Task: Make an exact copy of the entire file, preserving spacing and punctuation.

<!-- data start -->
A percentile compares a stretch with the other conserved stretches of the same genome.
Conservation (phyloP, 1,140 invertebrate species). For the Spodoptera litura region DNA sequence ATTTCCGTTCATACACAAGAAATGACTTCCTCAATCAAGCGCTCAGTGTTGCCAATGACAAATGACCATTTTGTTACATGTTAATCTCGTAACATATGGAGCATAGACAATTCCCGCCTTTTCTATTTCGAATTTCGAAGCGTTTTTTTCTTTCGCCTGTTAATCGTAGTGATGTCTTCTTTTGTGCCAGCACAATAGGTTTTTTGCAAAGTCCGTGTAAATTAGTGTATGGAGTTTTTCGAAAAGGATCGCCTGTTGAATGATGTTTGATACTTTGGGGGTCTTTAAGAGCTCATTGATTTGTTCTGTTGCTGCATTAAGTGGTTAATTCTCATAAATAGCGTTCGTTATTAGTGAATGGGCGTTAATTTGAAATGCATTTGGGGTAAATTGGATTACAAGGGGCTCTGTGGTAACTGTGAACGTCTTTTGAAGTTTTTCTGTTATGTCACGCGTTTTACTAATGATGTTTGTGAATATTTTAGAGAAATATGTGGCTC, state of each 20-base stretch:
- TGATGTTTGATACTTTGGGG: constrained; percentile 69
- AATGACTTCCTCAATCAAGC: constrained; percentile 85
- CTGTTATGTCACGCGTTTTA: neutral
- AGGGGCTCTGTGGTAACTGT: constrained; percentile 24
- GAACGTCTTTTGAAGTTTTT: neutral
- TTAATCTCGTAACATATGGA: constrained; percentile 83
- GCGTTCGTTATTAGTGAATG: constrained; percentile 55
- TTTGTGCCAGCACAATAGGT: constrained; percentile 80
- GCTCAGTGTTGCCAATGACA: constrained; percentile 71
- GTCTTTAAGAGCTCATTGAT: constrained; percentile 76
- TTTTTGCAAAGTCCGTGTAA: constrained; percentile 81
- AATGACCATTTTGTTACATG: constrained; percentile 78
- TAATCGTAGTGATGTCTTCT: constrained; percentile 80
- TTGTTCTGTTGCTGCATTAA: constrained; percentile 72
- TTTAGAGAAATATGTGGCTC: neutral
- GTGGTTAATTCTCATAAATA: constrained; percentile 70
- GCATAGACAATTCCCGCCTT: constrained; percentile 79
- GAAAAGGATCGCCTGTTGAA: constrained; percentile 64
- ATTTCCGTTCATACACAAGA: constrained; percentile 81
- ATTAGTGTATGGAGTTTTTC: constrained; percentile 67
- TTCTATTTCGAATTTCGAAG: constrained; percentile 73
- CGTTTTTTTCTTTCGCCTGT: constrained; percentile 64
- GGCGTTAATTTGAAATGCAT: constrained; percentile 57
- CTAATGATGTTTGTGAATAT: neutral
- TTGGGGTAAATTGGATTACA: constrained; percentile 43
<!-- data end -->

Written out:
A percentile compares a stretch with the other conserved stretches of the same genome.
Conservation (phyloP, 1,140 invertebrate species). For the Spodoptera litura region DNA sequence ATTTCCGTTCATACACAAGAAATGACTTCCTCAATCAAGCGCTCAGTGTTGCCAATGACAAATGACCATTTTGTTACATGTTAATCTCGTAACATATGGAGCATAGACAATTCCCGCCTTTTCTATTTCGAATTTCGAAGCGTTTTTTTCTTTCGCCTGTTAATCGTAGTGATGTCTTCTTTTGTGCCAGCACAATAGGTTTTTTGCAAAGTCCGTGTAAATTAGTGTATGGAGTTTTTCGAAAAGGATCGCCTGTTGAATGATGTTTGATACTTTGGGGGTCTTTAAGAGCTCATTGATTTGTTCTGTTGCTGCATTAAGTGGTTAATTCTCATAAATAGCGTTCGTTATTAGTGAATGGGCGTTAATTTGAAATGCATTTGGGGTAAATTGGATTACAAGGGGCTCTGTGGTAACTGTGAACGTCTTTTGAAGTTTTTCTGTTATGTCACGCGTTTTACTAATGATGTTTGTGAATATTTTAGAGAAATATGTGGCTC, state of each 20-base stretch:
- TGATGTTTGATACTTTGGGG: constrained; percentile 69
- AATGACTTCCTCAATCAAGC: constrained; percentile 85
- CTGTTATGTCACGCGTTTTA: neutral
- AGGGGCTCTGTGGTAACTGT: constrained; percentile 24
- GAACGTCTTTTGAAGTTTTT: neutral
- TTAATCTCGTAACATATGGA: constrained; percentile 83
- GCGTTCGTTATTAGTGAATG: constrained; percentile 55
- TTTGTGCCAGCACAATAGGT: constrained; percentile 80
- GCTCAGTGTTGCCAATGACA: constrained; percentile 71
- GTCTTTAAGAGCTCATTGAT: constrained; percentile 76
- TTTTTGCAAAGTCCGTGTAA: constrained; percentile 81
- AATGACCATTTTGTTACATG: constrained; percentile 78
- TAATCGTAGTGATGTCTTCT: constrained; percentile 80
- TTGTTCTGTTGCTGCATTAA: constrained; percentile 72
- TTTAGAGAAATATGTGGCTC: neutral
- GTGGTTAATTCTCATAAATA: constrained; percentile 70
- GCATAGACAATTCCCGCCTT: constrained; percentile 79
- GAAAAGGATCGCCTGTTGAA: constrained; percentile 64
- ATTTCCGTTCATACACAAGA: constrained; percentile 81
- ATTAGTGTATGGAGTTTTTC: constrained; percentile 67
- TTCTATTTCGAATTTCGAAG: constrained; percentile 73
- CGTTTTTTTCTTTCGCCTGT: constrained; percentile 64
- GGCGTTAATTTGAAATGCAT: constrained; percentile 57
- CTAATGATGTTTGTGAATAT: neutral
- TTGGGGTAAATTGGATTACA: constrained; percentile 43